Snow on the Ice: Cocaine in the NHL


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The New York Rangers have signed center Jarret Stoll to a veterans minimum contract. Stoll is an impressive player, a two time Stanley Cup champion and he was arrested in Las Vegas with an eight ball of coke and a pocket full of ecstasy.

Even though the details sound like song lyrics, it’s actually a felony offense. In Nevada, cocaine possession can result in up to 4 years in prison and a $20,000 fine.

The former LA Kings forward was lucky. The charges were reduced to a misdemeanor, for which he performed 32 hours of community service. After the arrest, Stoll also founded a program to raise awareness about the dangers of drugs and alcohol.

“People around me know what kind of person I am,” Stoll told the New York Times during a conference call. “For the outside world to think what they think, it really doesn’t have an impact on myself or the way I play hockey. That’s not who I am. That is not the person I was brought up to be. Anybody who is important in my life knows that.”

Stoll’s not alone in this struggle – some other notable figures whose cocaine use has been documented include Bob Probert, Grant Fuhr, Theoren Fleury and Borje Salming.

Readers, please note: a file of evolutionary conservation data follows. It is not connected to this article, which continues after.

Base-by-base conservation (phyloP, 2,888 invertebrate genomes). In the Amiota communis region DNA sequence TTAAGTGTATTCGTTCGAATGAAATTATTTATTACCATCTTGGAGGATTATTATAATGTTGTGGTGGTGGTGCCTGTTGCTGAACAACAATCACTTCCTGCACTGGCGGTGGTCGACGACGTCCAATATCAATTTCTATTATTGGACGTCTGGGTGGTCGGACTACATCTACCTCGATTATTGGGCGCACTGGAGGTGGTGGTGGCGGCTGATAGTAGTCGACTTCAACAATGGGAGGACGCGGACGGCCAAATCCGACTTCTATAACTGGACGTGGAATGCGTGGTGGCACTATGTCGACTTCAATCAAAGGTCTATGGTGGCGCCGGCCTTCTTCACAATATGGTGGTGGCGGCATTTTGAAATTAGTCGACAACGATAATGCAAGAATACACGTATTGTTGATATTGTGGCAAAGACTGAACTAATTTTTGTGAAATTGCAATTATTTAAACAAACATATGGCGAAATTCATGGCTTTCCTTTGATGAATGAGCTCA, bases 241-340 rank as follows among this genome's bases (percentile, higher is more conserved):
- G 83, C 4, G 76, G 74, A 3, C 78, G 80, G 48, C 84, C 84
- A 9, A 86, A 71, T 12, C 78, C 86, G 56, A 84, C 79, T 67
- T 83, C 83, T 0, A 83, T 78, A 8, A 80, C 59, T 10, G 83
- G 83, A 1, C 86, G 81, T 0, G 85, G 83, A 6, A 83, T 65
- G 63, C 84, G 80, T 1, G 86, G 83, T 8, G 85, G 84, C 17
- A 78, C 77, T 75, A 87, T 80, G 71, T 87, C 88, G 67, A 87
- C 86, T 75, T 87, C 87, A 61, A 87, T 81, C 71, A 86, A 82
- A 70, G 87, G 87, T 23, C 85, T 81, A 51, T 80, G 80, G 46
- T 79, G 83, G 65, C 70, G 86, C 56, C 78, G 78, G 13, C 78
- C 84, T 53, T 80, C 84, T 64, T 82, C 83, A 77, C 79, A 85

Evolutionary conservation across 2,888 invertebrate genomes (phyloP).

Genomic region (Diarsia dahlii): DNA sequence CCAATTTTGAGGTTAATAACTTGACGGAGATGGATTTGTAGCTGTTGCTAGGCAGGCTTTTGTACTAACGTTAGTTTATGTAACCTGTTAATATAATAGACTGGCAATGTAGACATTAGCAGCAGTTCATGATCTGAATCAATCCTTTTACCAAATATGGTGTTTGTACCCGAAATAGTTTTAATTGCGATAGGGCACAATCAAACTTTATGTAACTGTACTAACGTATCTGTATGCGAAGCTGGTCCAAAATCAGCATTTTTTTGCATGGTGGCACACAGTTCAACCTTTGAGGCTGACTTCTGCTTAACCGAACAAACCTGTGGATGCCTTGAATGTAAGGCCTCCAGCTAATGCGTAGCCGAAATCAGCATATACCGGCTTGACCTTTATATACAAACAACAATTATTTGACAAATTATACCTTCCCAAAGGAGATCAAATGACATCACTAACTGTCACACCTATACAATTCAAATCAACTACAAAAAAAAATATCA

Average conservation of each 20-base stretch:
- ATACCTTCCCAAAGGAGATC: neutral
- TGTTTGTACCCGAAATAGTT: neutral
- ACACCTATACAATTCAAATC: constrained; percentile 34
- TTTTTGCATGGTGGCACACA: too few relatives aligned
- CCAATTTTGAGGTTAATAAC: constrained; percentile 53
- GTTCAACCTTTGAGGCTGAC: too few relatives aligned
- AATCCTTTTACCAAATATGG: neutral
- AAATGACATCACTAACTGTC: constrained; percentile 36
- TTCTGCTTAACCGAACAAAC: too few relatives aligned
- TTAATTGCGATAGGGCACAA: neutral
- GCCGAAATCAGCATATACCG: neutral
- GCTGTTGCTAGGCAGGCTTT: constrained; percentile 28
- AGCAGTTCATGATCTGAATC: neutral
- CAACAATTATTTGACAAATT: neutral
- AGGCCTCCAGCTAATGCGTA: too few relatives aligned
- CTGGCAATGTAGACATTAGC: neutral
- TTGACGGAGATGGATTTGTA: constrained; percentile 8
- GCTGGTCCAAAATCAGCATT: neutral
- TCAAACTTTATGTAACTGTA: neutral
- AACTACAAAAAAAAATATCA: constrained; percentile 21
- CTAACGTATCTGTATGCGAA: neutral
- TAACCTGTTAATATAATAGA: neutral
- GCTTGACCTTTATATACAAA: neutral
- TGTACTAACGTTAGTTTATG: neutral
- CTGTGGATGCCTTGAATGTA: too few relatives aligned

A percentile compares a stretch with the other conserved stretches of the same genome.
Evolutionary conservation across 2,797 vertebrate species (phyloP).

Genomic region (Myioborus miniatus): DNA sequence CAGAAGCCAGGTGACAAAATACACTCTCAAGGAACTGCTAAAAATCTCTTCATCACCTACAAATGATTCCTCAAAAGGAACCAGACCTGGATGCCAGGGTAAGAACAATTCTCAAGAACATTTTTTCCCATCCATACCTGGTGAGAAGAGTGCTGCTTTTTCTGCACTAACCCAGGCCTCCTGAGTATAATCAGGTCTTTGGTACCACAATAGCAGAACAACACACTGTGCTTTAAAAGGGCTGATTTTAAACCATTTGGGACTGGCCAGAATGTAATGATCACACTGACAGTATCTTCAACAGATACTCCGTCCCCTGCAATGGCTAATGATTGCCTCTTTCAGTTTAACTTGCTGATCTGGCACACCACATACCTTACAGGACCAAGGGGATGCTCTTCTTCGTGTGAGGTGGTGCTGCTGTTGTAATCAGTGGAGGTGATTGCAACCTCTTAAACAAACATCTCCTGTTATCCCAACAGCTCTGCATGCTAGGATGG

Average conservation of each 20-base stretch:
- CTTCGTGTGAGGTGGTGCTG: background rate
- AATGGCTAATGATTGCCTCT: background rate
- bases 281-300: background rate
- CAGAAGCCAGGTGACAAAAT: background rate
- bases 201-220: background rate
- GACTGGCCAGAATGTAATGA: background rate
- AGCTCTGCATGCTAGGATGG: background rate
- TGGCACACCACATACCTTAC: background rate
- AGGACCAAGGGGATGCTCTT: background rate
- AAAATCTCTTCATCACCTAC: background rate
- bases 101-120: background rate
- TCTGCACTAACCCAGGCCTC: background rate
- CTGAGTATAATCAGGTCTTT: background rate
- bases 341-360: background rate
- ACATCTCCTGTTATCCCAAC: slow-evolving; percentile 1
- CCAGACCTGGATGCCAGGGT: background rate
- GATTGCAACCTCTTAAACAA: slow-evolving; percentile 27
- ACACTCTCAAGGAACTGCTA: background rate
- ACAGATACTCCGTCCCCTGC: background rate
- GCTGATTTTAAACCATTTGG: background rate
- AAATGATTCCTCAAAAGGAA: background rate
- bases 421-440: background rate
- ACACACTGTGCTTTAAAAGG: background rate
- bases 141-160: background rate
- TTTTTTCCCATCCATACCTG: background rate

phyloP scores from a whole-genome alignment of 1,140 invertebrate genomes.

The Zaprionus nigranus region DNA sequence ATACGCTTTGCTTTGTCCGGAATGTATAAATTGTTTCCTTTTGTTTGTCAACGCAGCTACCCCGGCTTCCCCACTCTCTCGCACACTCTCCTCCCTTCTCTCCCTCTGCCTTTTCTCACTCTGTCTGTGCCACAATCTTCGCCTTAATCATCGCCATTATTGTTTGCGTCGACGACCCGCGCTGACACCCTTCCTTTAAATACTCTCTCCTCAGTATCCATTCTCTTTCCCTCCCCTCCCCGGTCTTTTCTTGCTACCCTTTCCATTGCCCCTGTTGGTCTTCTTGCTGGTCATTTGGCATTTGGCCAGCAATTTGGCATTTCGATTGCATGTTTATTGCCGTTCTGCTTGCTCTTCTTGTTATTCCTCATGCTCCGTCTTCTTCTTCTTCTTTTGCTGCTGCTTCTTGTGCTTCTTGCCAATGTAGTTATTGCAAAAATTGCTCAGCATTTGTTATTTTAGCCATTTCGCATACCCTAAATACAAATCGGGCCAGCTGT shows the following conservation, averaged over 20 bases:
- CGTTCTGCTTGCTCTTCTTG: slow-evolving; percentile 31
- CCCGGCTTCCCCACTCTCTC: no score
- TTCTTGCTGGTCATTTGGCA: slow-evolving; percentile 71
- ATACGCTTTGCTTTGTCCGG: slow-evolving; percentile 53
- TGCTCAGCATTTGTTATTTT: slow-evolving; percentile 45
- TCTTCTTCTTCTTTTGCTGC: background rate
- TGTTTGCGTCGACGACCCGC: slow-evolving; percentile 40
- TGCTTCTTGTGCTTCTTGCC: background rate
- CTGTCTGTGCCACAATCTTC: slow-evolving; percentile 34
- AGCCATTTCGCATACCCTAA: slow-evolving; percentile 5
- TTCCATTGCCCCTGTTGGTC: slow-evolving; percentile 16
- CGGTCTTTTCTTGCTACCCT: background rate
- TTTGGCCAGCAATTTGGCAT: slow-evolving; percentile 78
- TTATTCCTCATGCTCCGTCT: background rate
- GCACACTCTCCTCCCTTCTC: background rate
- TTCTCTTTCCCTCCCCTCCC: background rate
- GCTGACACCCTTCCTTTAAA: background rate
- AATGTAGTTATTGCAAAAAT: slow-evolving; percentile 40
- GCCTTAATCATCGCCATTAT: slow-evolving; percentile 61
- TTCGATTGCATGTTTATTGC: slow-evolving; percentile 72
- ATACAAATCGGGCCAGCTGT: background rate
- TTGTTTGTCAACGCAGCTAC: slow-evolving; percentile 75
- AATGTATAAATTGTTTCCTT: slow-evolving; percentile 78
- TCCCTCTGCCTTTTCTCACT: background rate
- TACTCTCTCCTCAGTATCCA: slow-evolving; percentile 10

Drug use in the NHL seems to be acknowledged by fans, yet it’s not readily addressed by the league. As Katie Strang explained for ESPN, NHL players are not routinely screened for recreational drugs. Even when players do test positive for recreational drugs, the league doesn’t automatically suspend them or require counseling. While players have been reprimanded for drug related infractions, it’s often only when it causes a PR problem for the league.

While some players seem to be able to use recreationally, others are not so lucky. Former NHL player John Kordic died from cocaine-related health problems in 1992. The night his heart failed, Kordic was high and fighting with the police inside a hotel. He was only 27 years old.

All things considered, I’m actually really glad that Stoll has been signed by the Rangers. I hope Stoll does well in the league, and I look forward to hearing more about the program he organized. At the very least, maybe this unfortunate incident can be turned into something that might save someone else’s life some day.

What can I say? I’m a huge fan of comeback stories.

2 Responses to "Snow on the Ice: Cocaine in the NHL"

  1. akeleven   Thursday, August 13th, 2015 at 12:52 am

    This is justice? Many people are serving life for smaller offenses than this. Talk about a double standard.

  2. JJ   Thursday, August 13th, 2015 at 2:19 pm

    This is a horrible piece of writing. ‘Relatively common’ issue?? You reference five guys who haven’t played in the league in over 10 years!! Now I know why right below where I am typing is a link to ‘Write for Politicus Sports’.